The earliest forms of blue pigment were extracted from lapis lazuli, a semiprecious stone native to the Middle East, particularly Afghanistan. For millennia, until the seventeenth century, this pigment was imported from Asia via the Silk Road. Another very old shade of blue is Egyptian blue. Unlike lapis lazuli, this is a synthetic pigment, slightly lighter, developed about 4500 years ago. From Egypt this pigment spread to Greece and the Roman Empire. When the latter declined, color temporarily disappeared from cultural use.
Going by history, the blue pigment known as ultramarine became very popular during the Italian Renaissance. Widely used in Europe since the twelfth century, ultramarine is one of the most widespread colors in Western art history. Once more expensive than gold, this deep blue pigment was obtained by grinding lapis lazuli stone.
Artists such as Cimabue, Duccio and Giotto were among the first to regularly use ultramarine, which they often juxtaposed with gold leaf. In the following centuries, Raphael, Botticelli and Titian continued to use ultramarine in abundance in their large-scale works. In Christian iconography, blue became one of the most sacred colors, which was also due to the fact that it was very expensive.
Indigo, another shade of blue, became an important dye and color in the sixteenth and seventeenth centuries. So important that it triggered trade wars between European countries and colonized territories in the Americas, fueled the African slave trade, and became part of Sir Isaac Newton's "color spectrum," which he first published in 1672.Derived from the indigo plant (Indigofera tinctoria), the color was imported from India and Egypt via the Silk Road. The first synthetic indigo dye was invented by German chemist Adolf von Baeyer in 1878, but in 1913 it was replaced by the natural version. The latter was also used when dyeing jeans.
Prussian blue appeared in Germany in the XVIII century, when the Swiss paint manufacturer Johann Jacob Diesbach invented this synthesized pigment, much cheaper and easier to create than ultramarine. The pigment has been widely used by Japanese artists, especially Katsushika Hokusai, and is associated with wood prints such as his famous Great Wave at Kanagawa. During his Blue Period (1901–1904), Picasso concentrated on using many shades of this color, especially Prussian blue. This period of the Spanish artist helped to strengthen the association of the color blue with feelings of despair and sadness. Another artist who had a strong connection with blue was Marc Chagall, of whom Picasso said, "when Matisse dies... Chagall will be the only painter who understands what color is."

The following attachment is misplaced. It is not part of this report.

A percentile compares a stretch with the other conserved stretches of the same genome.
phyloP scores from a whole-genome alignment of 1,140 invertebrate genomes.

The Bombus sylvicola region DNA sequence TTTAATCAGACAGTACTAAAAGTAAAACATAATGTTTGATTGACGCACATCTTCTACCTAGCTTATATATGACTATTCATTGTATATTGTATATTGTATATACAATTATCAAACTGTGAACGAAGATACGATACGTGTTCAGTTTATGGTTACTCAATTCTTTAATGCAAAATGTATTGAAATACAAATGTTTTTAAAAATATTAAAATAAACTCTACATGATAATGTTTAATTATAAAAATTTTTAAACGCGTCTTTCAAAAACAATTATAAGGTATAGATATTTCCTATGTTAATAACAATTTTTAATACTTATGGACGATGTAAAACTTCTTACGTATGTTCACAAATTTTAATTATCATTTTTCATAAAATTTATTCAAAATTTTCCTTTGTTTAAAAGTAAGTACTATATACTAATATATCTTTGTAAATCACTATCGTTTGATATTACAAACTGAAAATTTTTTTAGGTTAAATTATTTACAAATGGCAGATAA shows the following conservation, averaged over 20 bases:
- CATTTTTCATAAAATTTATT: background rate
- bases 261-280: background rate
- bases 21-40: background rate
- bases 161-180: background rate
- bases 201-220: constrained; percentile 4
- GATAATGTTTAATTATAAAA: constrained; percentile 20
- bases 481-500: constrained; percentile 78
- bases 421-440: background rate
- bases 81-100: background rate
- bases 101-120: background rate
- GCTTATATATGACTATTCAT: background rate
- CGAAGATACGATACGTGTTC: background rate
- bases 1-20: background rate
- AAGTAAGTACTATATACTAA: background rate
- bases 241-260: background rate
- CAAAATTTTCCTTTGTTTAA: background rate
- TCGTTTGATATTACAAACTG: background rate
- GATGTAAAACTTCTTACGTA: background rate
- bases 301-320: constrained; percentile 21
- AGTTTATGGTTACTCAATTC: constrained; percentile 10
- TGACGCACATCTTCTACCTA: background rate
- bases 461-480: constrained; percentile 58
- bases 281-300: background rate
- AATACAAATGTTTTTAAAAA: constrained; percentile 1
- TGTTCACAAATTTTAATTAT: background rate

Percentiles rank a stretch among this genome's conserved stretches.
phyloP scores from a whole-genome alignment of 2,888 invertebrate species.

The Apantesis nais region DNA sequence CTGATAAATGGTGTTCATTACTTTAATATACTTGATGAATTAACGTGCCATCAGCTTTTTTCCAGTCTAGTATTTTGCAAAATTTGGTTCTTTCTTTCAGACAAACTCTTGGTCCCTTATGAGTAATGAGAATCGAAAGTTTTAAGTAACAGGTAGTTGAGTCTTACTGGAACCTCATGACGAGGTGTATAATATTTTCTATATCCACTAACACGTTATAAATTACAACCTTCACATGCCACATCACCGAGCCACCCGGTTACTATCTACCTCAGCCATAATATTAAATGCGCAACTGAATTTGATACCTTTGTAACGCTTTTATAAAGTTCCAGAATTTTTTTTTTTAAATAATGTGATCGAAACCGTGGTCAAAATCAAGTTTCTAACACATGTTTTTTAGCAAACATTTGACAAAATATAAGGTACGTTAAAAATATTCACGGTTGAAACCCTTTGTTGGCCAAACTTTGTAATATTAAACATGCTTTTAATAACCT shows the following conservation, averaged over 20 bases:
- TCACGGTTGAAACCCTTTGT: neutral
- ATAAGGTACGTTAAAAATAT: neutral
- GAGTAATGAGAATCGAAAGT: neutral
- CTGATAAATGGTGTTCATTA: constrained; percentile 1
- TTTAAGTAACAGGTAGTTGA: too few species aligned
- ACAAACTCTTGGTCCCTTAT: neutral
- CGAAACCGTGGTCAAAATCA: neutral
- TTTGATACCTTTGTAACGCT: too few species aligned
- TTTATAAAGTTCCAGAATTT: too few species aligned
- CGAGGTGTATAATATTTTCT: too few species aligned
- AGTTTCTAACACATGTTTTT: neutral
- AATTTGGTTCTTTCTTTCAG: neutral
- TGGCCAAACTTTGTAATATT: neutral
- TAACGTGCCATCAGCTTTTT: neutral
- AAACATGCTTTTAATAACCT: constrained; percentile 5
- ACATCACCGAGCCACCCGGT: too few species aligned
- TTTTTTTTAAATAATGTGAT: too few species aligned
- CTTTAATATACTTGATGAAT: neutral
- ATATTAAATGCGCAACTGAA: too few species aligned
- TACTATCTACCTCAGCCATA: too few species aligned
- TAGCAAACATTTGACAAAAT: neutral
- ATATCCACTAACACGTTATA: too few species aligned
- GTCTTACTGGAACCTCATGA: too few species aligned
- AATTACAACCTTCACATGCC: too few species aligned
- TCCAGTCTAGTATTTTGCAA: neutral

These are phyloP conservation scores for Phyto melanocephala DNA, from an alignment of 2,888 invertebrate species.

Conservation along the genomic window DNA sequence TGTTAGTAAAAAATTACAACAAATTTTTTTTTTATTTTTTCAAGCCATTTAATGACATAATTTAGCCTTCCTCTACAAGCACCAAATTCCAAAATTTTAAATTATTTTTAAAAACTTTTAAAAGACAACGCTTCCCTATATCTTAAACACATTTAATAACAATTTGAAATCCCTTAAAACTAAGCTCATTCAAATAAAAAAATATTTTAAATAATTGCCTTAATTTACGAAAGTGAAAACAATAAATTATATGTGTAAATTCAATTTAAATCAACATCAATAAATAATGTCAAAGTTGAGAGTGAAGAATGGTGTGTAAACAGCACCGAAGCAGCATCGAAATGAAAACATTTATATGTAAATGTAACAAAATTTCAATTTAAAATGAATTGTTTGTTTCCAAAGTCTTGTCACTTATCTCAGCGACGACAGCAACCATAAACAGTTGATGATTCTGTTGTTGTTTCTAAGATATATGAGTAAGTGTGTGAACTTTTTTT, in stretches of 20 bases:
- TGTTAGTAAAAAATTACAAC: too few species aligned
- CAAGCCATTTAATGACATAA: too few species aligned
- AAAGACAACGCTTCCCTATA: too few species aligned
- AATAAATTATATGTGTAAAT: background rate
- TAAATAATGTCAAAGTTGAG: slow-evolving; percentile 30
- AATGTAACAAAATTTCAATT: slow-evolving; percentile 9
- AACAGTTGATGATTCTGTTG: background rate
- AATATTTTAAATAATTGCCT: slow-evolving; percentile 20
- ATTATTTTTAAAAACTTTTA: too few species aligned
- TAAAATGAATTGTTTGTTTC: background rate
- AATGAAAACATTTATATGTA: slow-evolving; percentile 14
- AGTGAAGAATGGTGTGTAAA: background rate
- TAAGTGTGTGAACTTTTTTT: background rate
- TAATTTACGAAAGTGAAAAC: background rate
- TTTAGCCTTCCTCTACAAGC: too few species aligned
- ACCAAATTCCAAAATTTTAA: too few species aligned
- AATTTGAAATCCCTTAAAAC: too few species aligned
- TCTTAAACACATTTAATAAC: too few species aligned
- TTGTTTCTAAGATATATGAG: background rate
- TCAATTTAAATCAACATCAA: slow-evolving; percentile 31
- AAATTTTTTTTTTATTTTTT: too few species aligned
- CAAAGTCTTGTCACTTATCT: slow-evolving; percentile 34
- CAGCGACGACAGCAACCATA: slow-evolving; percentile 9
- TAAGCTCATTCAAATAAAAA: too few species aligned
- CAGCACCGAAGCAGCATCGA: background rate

The artist with the most famous and lasting association with the color blue, however, was Yves Klein, who wanted to capture the majesty of the sky through painting, calling himself a painter of space. Using ultramarine, the conceptual artist of French origin made about 200 monochromatic works in various shades of blue. In 1960, he created his own version of the blue pigment, known as International Klein Blue (IKB).
"Blue is the invisible that becomes visible," Klein said. "Blue has no dimensions, it is beyond the dimensions that characterize the other colors."
Where else will the three painters exhibit
In addition to Le bleu dans tous ses états, the three painters will participate in several other exhibitions in the following months.
As an ARTTRAM member, Tatiana Șragăr returns this winter with a new solo exhibition at Dupond & Dupont restaurant in Ville Mont-Royal.
Early next month (3-5 November), Doina Falcon joins other painters members of the Association des artistes de Beaconsfield in an exhibition hosted by Centennial Hall (288 ox. Beaconsfield). Another collective exhibition that includes Doina Falcon's works is at Maison Trestler (85 chemin de la Commune, Vaudreuil-Dorion), which runs from October 26 to December 19. More details can be found at www.doina.ca.
Eva Halus will have an exhibition of Japanese paper collages, which will be scheduled by Maison de Culture Côte-des-Neiges from winter to spring 2024.